Wisconsin Gov. Scott Walker characterized his message of scaling back collective bargaining rights among other measures to correct his state’s fiscal course as one of courage to more than 600 members of the Friday in Lincolnshire.
Not everyone in the room agreed with all aspects of Walker’s medicine for his state, but he got a loud and lengthy standing ovation when he finished his remarks as the keynote speaker of the 50th anniversary celebration of the Federation.
“These moves are about the next generation, not the next election,” Walker said. “This is about who runs our state. Is it the union bosses or the hard working taxpayers? I put my faith in the hardworking taxpayers.”
The next election is coming more than two years sooner than Walker had hoped when he was chosen Wisconsin’s governor in November, 2010. He faces a recall election June 5 after a petition drive he says was driven by union leadership from outside his state.
“They are looking down the road in Springfield and don’t want that to happen,” Walker said.
The significance of the recall election on Walker’s moves was not lost on , who was one of the guests in the room. “The referendum (on the policies) will likely be resolved by the people of Wisconsin,” Dold said. “It will be decided shortly.”
Walker explained the depth of his ideas which go far beyond changes to collective bargaining for public sector Wisconsin employees. He spoke with pride of the improved economy in the state.
Walker Touts His Reforms
“We gave tax breaks to the job creators,” Walker said. “We passed the most aggressive tort reform in the country. After the recall you’ll see the system really start to work,” he added referring to the hesitation by business before June 5. “They want certainty. The recall is uncertainty.”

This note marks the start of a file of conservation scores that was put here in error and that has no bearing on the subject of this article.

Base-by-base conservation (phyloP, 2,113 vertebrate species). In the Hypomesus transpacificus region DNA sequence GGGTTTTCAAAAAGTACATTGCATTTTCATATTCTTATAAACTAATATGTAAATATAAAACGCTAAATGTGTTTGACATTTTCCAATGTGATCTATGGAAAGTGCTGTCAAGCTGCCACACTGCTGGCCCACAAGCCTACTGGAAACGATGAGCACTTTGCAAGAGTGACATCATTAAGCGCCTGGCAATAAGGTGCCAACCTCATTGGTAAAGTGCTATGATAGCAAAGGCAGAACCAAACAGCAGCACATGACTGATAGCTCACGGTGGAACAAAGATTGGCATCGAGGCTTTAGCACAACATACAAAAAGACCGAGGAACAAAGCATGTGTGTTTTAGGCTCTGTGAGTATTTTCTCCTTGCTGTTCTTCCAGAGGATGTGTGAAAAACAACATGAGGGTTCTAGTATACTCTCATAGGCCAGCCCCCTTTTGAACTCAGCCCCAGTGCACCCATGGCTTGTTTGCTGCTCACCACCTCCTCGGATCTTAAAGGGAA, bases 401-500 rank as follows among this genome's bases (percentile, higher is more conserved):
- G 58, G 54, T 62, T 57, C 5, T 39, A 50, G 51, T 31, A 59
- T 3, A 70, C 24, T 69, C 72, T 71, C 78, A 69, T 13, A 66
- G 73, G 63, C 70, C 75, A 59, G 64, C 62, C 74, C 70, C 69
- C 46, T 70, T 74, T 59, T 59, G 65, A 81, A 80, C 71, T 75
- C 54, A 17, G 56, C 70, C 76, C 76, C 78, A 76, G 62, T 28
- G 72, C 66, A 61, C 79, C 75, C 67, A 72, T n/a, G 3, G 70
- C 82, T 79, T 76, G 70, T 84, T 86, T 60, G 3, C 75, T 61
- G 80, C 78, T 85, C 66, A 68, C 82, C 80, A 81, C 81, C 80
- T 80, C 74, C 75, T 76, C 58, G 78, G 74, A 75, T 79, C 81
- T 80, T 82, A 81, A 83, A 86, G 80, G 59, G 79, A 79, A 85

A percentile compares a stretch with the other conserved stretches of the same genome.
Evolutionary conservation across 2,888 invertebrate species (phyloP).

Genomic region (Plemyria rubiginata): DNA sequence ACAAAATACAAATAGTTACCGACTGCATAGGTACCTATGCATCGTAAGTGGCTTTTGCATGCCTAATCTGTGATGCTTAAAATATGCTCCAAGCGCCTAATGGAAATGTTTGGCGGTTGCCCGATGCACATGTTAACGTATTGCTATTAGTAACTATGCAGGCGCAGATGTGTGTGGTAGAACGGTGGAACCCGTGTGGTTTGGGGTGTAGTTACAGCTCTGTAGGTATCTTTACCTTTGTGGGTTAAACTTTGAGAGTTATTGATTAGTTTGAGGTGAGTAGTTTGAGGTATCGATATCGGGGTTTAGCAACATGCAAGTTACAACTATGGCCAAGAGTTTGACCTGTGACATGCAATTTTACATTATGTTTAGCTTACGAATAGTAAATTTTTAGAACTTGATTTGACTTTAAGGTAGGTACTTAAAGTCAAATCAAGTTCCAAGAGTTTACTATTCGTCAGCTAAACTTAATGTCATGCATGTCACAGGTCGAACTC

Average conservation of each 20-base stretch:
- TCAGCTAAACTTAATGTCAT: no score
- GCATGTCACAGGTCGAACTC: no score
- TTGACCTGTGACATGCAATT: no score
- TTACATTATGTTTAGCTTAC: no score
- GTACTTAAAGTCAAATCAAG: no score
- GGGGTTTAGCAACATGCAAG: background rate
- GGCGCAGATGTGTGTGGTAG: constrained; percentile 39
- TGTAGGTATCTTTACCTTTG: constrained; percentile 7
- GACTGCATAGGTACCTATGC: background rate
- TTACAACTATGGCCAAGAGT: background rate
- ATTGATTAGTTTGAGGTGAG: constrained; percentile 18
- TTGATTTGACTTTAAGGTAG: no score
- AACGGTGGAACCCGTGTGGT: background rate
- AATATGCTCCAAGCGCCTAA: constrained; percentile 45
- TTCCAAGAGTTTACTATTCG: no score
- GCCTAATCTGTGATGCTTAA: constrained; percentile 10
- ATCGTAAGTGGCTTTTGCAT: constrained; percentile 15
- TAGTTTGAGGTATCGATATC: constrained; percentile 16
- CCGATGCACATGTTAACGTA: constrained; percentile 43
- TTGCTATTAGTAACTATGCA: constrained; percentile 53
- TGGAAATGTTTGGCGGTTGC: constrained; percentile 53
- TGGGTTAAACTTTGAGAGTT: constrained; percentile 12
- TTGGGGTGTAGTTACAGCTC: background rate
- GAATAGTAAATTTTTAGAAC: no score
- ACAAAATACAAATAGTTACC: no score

One of the people clapping after the governor’s remarks was of Lake Forest. “He was very inspiring,” Shaw said. “He gave us a lot to think about and is impressive in his viewpoint.”
Another person who came away from the evening feeling good about the message was , the Republican candidate trying to replace retiring .
“It's uplifting to hear that government can be reinvented in a way that protects the jobs and retirements of public employees, increases spending on actual education, decrease taxes, and dramatically improves a state's job-creation environment,” Friedman said.
Friedman also thinks Walker’s actions toward unions in Wisconsin are the medicine necessary in Illinois. He is critical of campaign donations from organized labor going to politicians like Gov. Patrick Quinn when he is charged with trying to get the best deal he can from them for the state.
“The need to re-balance the relationship between public employee unions and government has become a bipartisan necessity in Illinois,” Friedman said. “The losers have been Illinois families.”
Dold Differs on Collective Bargaining
Dold takes a different view on collective bargaining. He wants the right preserved. “It is important for unions to be able to collectively bargain for their members,” he said.
of Lake Forest takes more of a middle ground. “I’m not sure I’m in full agreement there,” he said of Walker’s position on organiazed labor. “Many of my family members growing up were union members.”